8 Glasses of Water a Day: Myth or Fact?

We’ve all heard we that we are supposed to drink 8 glasses of water a day but there is no scientific research to back this and some health professionals think this requirement is “nonsense.”

No one is arguing that our bodies don’t need to be properly hydrated – we are in fact 75 percent water. But, how much water we need to actually drink to stay hydrated is another story.

I’ve personally experienced this!  I barely drank water for TWO YEARS and stayed fully hydrated. How I accomplished that will become obvious.

How Did The 8 Glasses a Day Idea Come About?

It all began in 1945, when the U.S. Food and Nutrition Board published: “A suitable allowance of water for adults is 2.5 liters daily in most instances.  An ordinary standard for diverse people is 1 milliliter for each calorie of food.  Most of this quantity is contained in prepared foods.”

Since then, The British Dietetic Association has declared that an average adult should drink 10.5 cups of water per day.

Also, the Journal of the American Dietetic Association says the average sedentary man should drink 12 glasses of water a day, and the average sedentary woman 9 glasses per day.

The truth is water is an essential nutrient for life. Without water we would die in a few days. No other nutrient deficiency has such a profound effect.  Seventy-five percent of Americans may suffer from chronic dehydration, according to doctors.

Should You Really Drink That Much Water?

To drink 8 glasses of water a day is “thoroughly debunked nonsense,” being spread by bottled water companies in order to churn up more profit, says Dr. Margaret McCartney, a general practitioner from Scotland.

Then there are unfounded claims that older adults need to drink more water.

“… Healthy older adults maintain water input, output and balance comparable to those of younger adults and have no apparent change in hydration status.” American Journal of Clinical Nutrition

So How DO We Stay Hydrated?

If you read the first water requirement from the US Food and Nutrition Board you will probably notice the “2.5 Liters per day part”.  What everyone has been failing to notice is the last sentence which says… “Most of this quantity is contained in prepared foods”.

You DO eat prepared foods don’t you? You do consume raw food don’t you?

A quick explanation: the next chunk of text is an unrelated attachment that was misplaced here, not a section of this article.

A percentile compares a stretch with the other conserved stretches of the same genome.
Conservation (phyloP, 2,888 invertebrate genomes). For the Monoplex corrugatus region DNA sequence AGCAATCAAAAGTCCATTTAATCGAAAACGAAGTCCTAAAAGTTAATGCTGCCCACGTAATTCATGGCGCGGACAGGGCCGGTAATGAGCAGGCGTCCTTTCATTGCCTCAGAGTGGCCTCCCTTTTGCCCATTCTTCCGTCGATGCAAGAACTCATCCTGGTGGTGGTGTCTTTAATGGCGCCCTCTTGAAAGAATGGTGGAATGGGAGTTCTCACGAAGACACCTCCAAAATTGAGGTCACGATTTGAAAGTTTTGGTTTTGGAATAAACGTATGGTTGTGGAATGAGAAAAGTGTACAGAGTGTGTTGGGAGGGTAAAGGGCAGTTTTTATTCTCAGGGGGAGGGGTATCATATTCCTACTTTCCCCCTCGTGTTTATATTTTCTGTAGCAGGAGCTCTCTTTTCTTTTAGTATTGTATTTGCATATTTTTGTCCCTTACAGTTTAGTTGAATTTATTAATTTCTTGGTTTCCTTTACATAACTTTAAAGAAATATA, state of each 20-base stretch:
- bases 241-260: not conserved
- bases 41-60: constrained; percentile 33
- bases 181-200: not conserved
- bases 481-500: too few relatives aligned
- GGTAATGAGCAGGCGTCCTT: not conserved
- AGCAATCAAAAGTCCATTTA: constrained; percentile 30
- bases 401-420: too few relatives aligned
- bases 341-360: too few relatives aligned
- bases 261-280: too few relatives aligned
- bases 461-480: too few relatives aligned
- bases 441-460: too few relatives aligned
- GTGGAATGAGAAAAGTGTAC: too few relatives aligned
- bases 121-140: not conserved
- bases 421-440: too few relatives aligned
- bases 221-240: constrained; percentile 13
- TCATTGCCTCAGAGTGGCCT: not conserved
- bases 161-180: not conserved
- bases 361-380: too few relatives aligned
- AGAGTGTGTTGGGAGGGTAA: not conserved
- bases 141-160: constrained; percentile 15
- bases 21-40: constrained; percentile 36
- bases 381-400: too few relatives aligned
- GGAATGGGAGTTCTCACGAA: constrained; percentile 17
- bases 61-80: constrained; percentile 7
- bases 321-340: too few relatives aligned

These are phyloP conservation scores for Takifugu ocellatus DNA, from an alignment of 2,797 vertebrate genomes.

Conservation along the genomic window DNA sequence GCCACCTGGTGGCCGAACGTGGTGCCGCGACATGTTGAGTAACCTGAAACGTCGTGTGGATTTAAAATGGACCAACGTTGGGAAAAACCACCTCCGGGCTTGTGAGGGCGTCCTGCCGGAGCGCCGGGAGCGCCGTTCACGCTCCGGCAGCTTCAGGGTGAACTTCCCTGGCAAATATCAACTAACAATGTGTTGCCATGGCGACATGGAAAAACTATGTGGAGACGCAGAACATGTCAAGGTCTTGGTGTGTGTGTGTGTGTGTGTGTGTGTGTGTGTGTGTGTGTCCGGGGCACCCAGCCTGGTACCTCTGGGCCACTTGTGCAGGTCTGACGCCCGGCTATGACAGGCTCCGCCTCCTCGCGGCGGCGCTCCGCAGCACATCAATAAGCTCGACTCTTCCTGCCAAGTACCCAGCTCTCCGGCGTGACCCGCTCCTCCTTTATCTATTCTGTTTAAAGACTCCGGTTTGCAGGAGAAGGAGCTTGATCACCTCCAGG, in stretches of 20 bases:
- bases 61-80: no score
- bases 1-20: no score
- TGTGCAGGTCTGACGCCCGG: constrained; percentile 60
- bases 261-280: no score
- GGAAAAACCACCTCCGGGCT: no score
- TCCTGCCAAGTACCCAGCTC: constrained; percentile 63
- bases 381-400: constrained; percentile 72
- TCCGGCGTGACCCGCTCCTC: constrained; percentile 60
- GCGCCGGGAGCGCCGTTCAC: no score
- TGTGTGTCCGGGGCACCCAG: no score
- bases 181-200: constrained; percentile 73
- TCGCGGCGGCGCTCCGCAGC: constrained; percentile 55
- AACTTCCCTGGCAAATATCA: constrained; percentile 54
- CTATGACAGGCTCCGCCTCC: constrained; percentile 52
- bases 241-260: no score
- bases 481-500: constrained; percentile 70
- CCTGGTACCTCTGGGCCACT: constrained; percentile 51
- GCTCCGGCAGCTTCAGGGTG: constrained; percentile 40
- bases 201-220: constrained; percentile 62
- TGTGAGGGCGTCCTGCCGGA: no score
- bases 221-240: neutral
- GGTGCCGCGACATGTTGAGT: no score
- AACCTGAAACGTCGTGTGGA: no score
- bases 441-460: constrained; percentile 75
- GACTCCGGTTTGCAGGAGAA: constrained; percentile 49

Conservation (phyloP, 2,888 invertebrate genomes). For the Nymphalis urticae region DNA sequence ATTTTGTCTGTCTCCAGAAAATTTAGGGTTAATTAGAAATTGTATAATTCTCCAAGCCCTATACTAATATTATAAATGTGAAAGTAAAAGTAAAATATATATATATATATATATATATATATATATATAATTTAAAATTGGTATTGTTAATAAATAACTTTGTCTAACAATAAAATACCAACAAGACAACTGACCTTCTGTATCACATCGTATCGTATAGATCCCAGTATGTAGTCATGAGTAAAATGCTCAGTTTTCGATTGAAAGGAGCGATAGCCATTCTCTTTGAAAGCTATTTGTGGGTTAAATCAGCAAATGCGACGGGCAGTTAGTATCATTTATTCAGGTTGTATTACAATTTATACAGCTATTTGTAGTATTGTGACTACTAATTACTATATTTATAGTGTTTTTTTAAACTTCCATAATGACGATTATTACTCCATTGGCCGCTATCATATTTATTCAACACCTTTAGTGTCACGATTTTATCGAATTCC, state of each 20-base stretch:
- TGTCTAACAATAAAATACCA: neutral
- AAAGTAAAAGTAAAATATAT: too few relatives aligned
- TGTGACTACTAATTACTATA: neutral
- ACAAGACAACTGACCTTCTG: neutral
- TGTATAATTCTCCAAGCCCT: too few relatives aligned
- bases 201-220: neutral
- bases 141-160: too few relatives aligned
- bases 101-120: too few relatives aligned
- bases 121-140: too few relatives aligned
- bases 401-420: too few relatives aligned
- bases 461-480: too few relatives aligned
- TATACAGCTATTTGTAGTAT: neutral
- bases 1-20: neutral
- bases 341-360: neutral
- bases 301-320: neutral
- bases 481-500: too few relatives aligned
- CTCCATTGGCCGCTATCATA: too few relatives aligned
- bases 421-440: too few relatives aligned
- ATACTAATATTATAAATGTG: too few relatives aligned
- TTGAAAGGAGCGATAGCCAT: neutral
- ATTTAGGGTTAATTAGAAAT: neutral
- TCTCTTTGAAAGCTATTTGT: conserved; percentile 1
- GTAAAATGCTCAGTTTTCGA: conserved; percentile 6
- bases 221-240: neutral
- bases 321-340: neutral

Yes. We can get water fluids from our foods, especially fruits and vegetables. See below the few examples of food with high water content.

High water content fruits and vegetables are the gateway to health.

Food: Percent Water by Weight

  • Lettuce (1/2 cup)        95
  • Watermelon (1/2 cup)92
  • Broccoli (1/2 cup)       91
  • Grapefruit (1/2)          91
  • Orange juice (3/4 cup) 88
  • Carrot (1/2 cup)         87
  • Apple (1 medium)      84
  • Kidney beans, boiled (1/2 cup) 67

You can take in tons of water from the food you consume daily.

Staying Hydrated is Easy! Increase Water Intake PLUS More Fruits and Vegetables

Most of us do need to drink more water, particularly when exercising and when it’s hot but it’s just as important that we consume more fruits and vegetables.

Consuming more fruits and vegetables offers a host of healthy benefits beyond just hydration.

  • Fruits and vegetables are essential in creating acid/alkaline balance for your body. Read: 10 Tips To Create Acid/Alkaline Balance.
  • Fruits and vegetables are a rich source of vitamins, minerals and other natural substances that your body needs.
  • “A growing body of research shows that fruits and vegetables are critical to promoting good health … most people need to increase the amount of fruits and vegetables they currently eat every day,” states  Center for Disease Control and Prevention.
  • Consuming more vegetables is the easiest way I know to lose weight!

Do YOU Need To Hydrate?

If you have any of these symptoms, you should be drinking more water and/or eating more fruits and vegetables.

  • Best way to know: “If your urine becomes darkly colored, you’re dehydrated. The urine should be light, straw colored,” Grace Webb, Assistant Director for Clinical Nutrition at New York Hospital. Note: if you are consuming riboflavin (vitamin B2, also found in most multi-vitamins), it turns your urine bright yellow.
  • Thirst and a dry mouth are not the first signs of dehydration.
  • Constipation
  • Stomach pain
  • Low energy
  • Confusion or Dizziness
  • Weakness in muscles
  • Dry skin
  • Headache

When and How You Drink Water Can Also Make a Big Difference

Proper timing, temperature and quality of water can help to improve digestion, reduce constipation  and balance in the body and many other ways.  Read more here: Tips For Drinking Water For Maximum Health Benefits.


Tanya W
Tanya W1 years ago

You know when your body is not getting enough 🍶

Tanya W
Tanya W1 years ago

I love water... rainwater ☔💧🌂

Ellie M
Ellie M1 years ago


Paola S
Past Member 1 years ago


Sue H
Sue H1 years ago

Helpful information, thanks.

Peggy B
Peggy B1 years ago

Good info.

Jamie Clemons
Jamie Clemons4 years ago

There have been cases of people dying from drinking too much water.

Jamie Clemons
Jamie Clemons4 years ago

Non domestic cats get almost all of their water from their food.

Jamie Clemons
Jamie Clemons4 years ago

If your urine becomes darkly colored your kidneys are failing and you need to go to the emergency room right away. My son almost died from a misdiagnosed strep infection that went to his kidneys. Luckily a doctor figured out what was wrong with him. They kept telling us at first it was just the flu.

JD She
JD She4 years ago

We encourage kidney failure patients on dialysis to drink 4 to 6 8oz cups of fluid per day, MAX (that is approx. 3 cans of soda). That includes all liquid foods like soup, popsicles, ice... and they survive on this amount of fluid. Nobody LIKES to drink that little, but they do survive.